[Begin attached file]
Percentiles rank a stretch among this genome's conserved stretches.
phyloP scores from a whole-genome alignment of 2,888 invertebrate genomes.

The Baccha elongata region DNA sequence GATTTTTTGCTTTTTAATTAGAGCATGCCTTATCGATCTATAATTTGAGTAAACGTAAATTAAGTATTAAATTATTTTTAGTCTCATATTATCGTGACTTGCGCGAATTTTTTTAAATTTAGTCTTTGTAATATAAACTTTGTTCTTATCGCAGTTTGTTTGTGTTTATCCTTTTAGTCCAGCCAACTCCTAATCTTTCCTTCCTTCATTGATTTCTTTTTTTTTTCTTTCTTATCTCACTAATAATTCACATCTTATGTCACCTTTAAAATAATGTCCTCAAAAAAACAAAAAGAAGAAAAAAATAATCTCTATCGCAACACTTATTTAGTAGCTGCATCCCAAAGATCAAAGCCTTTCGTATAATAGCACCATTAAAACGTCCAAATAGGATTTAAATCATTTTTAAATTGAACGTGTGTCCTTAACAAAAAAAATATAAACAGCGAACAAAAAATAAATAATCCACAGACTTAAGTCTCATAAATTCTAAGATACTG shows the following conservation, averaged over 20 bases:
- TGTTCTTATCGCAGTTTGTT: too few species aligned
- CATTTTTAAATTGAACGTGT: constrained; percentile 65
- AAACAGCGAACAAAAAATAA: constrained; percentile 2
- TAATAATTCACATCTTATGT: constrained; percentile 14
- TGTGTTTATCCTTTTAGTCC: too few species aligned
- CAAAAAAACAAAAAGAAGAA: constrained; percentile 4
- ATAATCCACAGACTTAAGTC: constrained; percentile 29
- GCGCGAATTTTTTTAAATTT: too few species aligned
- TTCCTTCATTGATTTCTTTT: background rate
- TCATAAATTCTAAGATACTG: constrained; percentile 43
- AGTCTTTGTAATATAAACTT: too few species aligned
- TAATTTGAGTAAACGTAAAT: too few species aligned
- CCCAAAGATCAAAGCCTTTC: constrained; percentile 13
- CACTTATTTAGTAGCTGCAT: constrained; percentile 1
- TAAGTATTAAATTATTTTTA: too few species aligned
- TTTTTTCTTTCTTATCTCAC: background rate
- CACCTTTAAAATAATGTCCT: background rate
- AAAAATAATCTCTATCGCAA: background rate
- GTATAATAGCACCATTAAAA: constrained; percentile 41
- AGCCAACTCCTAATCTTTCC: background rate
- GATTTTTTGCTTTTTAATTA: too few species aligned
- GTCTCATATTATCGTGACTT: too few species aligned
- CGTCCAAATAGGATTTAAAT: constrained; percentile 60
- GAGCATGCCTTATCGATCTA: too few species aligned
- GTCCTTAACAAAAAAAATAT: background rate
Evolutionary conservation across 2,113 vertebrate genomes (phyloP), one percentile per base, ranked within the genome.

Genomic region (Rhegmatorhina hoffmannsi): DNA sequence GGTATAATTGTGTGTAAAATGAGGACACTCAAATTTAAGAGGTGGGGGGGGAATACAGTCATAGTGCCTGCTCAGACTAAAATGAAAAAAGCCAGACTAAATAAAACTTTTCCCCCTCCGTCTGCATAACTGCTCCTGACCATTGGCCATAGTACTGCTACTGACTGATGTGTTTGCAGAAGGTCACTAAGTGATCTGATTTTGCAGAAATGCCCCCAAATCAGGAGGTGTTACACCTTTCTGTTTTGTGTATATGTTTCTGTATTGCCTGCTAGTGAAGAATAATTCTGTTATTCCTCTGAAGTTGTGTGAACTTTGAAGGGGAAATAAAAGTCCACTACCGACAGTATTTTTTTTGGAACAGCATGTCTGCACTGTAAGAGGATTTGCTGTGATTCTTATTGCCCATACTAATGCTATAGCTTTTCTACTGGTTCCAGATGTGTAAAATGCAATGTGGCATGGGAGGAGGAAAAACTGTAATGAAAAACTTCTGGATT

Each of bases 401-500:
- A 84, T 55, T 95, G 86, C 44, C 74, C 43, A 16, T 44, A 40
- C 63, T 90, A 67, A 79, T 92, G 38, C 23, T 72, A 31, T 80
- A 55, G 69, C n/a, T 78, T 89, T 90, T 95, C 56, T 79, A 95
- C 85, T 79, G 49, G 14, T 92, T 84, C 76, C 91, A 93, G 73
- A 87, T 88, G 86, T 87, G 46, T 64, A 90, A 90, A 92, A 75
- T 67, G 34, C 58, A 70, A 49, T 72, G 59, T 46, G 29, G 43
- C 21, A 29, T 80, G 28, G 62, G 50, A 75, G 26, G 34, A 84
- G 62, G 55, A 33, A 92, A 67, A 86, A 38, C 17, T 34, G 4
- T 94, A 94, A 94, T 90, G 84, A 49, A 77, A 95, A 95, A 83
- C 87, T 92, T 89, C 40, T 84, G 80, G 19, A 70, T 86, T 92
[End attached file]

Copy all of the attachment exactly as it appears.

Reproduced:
Percentiles rank a stretch among this genome's conserved stretches.
phyloP scores from a whole-genome alignment of 2,888 invertebrate genomes.

The Baccha elongata region DNA sequence GATTTTTTGCTTTTTAATTAGAGCATGCCTTATCGATCTATAATTTGAGTAAACGTAAATTAAGTATTAAATTATTTTTAGTCTCATATTATCGTGACTTGCGCGAATTTTTTTAAATTTAGTCTTTGTAATATAAACTTTGTTCTTATCGCAGTTTGTTTGTGTTTATCCTTTTAGTCCAGCCAACTCCTAATCTTTCCTTCCTTCATTGATTTCTTTTTTTTTTCTTTCTTATCTCACTAATAATTCACATCTTATGTCACCTTTAAAATAATGTCCTCAAAAAAACAAAAAGAAGAAAAAAATAATCTCTATCGCAACACTTATTTAGTAGCTGCATCCCAAAGATCAAAGCCTTTCGTATAATAGCACCATTAAAACGTCCAAATAGGATTTAAATCATTTTTAAATTGAACGTGTGTCCTTAACAAAAAAAATATAAACAGCGAACAAAAAATAAATAATCCACAGACTTAAGTCTCATAAATTCTAAGATACTG shows the following conservation, averaged over 20 bases:
- TGTTCTTATCGCAGTTTGTT: too few species aligned
- CATTTTTAAATTGAACGTGT: constrained; percentile 65
- AAACAGCGAACAAAAAATAA: constrained; percentile 2
- TAATAATTCACATCTTATGT: constrained; percentile 14
- TGTGTTTATCCTTTTAGTCC: too few species aligned
- CAAAAAAACAAAAAGAAGAA: constrained; percentile 4
- ATAATCCACAGACTTAAGTC: constrained; percentile 29
- GCGCGAATTTTTTTAAATTT: too few species aligned
- TTCCTTCATTGATTTCTTTT: background rate
- TCATAAATTCTAAGATACTG: constrained; percentile 43
- AGTCTTTGTAATATAAACTT: too few species aligned
- TAATTTGAGTAAACGTAAAT: too few species aligned
- CCCAAAGATCAAAGCCTTTC: constrained; percentile 13
- CACTTATTTAGTAGCTGCAT: constrained; percentile 1
- TAAGTATTAAATTATTTTTA: too few species aligned
- TTTTTTCTTTCTTATCTCAC: background rate
- CACCTTTAAAATAATGTCCT: background rate
- AAAAATAATCTCTATCGCAA: background rate
- GTATAATAGCACCATTAAAA: constrained; percentile 41
- AGCCAACTCCTAATCTTTCC: background rate
- GATTTTTTGCTTTTTAATTA: too few species aligned
- GTCTCATATTATCGTGACTT: too few species aligned
- CGTCCAAATAGGATTTAAAT: constrained; percentile 60
- GAGCATGCCTTATCGATCTA: too few species aligned
- GTCCTTAACAAAAAAAATAT: background rate
Evolutionary conservation across 2,113 vertebrate genomes (phyloP), one percentile per base, ranked within the genome.

Genomic region (Rhegmatorhina hoffmannsi): DNA sequence GGTATAATTGTGTGTAAAATGAGGACACTCAAATTTAAGAGGTGGGGGGGGAATACAGTCATAGTGCCTGCTCAGACTAAAATGAAAAAAGCCAGACTAAATAAAACTTTTCCCCCTCCGTCTGCATAACTGCTCCTGACCATTGGCCATAGTACTGCTACTGACTGATGTGTTTGCAGAAGGTCACTAAGTGATCTGATTTTGCAGAAATGCCCCCAAATCAGGAGGTGTTACACCTTTCTGTTTTGTGTATATGTTTCTGTATTGCCTGCTAGTGAAGAATAATTCTGTTATTCCTCTGAAGTTGTGTGAACTTTGAAGGGGAAATAAAAGTCCACTACCGACAGTATTTTTTTTGGAACAGCATGTCTGCACTGTAAGAGGATTTGCTGTGATTCTTATTGCCCATACTAATGCTATAGCTTTTCTACTGGTTCCAGATGTGTAAAATGCAATGTGGCATGGGAGGAGGAAAAACTGTAATGAAAAACTTCTGGATT

Each of bases 401-500:
- A 84, T 55, T 95, G 86, C 44, C 74, C 43, A 16, T 44, A 40
- C 63, T 90, A 67, A 79, T 92, G 38, C 23, T 72, A 31, T 80
- A 55, G 69, C n/a, T 78, T 89, T 90, T 95, C 56, T 79, A 95
- C 85, T 79, G 49, G 14, T 92, T 84, C 76, C 91, A 93, G 73
- A 87, T 88, G 86, T 87, G 46, T 64, A 90, A 90, A 92, A 75
- T 67, G 34, C 58, A 70, A 49, T 72, G 59, T 46, G 29, G 43
- C 21, A 29, T 80, G 28, G 62, G 50, A 75, G 26, G 34, A 84
- G 62, G 55, A 33, A 92, A 67, A 86, A 38, C 17, T 34, G 4
- T 94, A 94, A 94, T 90, G 84, A 49, A 77, A 95, A 95, A 83
- C 87, T 92, T 89, C 40, T 84, G 80, G 19, A 70, T 86, T 92